Monday, August 17, 2009

Julius Caesar - Is the Play the Thing?


Can I use the term "metatheater" in the William Shakespeare Experience? We readers should nod when Caesar condemns Cassius:

I do not know the man I should avoid
So soon as that spare Cassius. He reads much,
He is a great observer, and he looks
Quite through the deeds of men. [But] He loves no plays,
As thou dost, Antony; he hears no music. (1.2.200-204)

And Brutus admonishes the conspirators with:

Let not our looks put on our purposes,
But bear it as our Roman actors do,
With untired spirits and formal constancy. (2.1.226-228)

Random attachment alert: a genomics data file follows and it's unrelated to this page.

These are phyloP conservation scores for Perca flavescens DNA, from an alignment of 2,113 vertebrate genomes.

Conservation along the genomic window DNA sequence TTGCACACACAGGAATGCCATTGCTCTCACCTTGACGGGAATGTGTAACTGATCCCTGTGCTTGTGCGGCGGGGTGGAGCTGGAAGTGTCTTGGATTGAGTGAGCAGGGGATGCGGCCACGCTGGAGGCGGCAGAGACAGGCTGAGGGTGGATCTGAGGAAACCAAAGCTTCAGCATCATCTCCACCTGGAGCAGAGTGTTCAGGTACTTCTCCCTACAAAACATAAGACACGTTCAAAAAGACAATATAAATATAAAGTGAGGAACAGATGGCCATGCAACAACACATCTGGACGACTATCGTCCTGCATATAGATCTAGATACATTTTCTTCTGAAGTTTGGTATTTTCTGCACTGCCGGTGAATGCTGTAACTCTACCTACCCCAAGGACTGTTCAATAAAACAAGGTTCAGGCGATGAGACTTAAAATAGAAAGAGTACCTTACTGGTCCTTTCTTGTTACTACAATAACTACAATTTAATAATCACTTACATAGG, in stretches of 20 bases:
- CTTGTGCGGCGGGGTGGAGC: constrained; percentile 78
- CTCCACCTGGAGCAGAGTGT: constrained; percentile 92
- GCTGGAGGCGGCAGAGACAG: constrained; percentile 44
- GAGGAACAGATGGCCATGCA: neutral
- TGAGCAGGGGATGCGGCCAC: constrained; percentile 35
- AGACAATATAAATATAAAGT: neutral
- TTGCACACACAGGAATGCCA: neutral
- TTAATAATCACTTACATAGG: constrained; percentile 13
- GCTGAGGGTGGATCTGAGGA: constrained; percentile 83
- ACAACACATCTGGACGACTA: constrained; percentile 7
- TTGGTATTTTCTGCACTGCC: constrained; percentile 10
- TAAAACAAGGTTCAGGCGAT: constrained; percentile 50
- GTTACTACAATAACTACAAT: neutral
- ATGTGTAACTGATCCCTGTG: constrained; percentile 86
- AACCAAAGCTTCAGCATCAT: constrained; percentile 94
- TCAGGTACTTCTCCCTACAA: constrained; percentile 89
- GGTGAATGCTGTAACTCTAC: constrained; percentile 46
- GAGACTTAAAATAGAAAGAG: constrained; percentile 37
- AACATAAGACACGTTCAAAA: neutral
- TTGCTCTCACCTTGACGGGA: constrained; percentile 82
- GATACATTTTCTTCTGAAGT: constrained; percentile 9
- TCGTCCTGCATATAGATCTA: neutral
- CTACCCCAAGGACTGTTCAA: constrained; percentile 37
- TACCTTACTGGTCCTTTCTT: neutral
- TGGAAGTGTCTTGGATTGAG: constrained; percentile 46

Then, as Casca describes Caesar among the people as a performance – thrice refusing the crown, fainting, offering his throat for cutting, wringing "Alas, good soul" from several wenches – he concludes: "If the tag-rag people did not clasp him and hiss him, according as he pleased and displeased them, as they use to do the players in the theater, I am no true man" (1.2.258-261).

With these early references to theater, are you set up as a director to impose an overt theatrical style on the whole play or, for instance, Antony's funeral oration? Setting aside for a moment the fact that all performed plays are "theatrical," does Julius Caesar call especial attention to the theatricality of its characters' public relations?


(Quotes from Signet edition)

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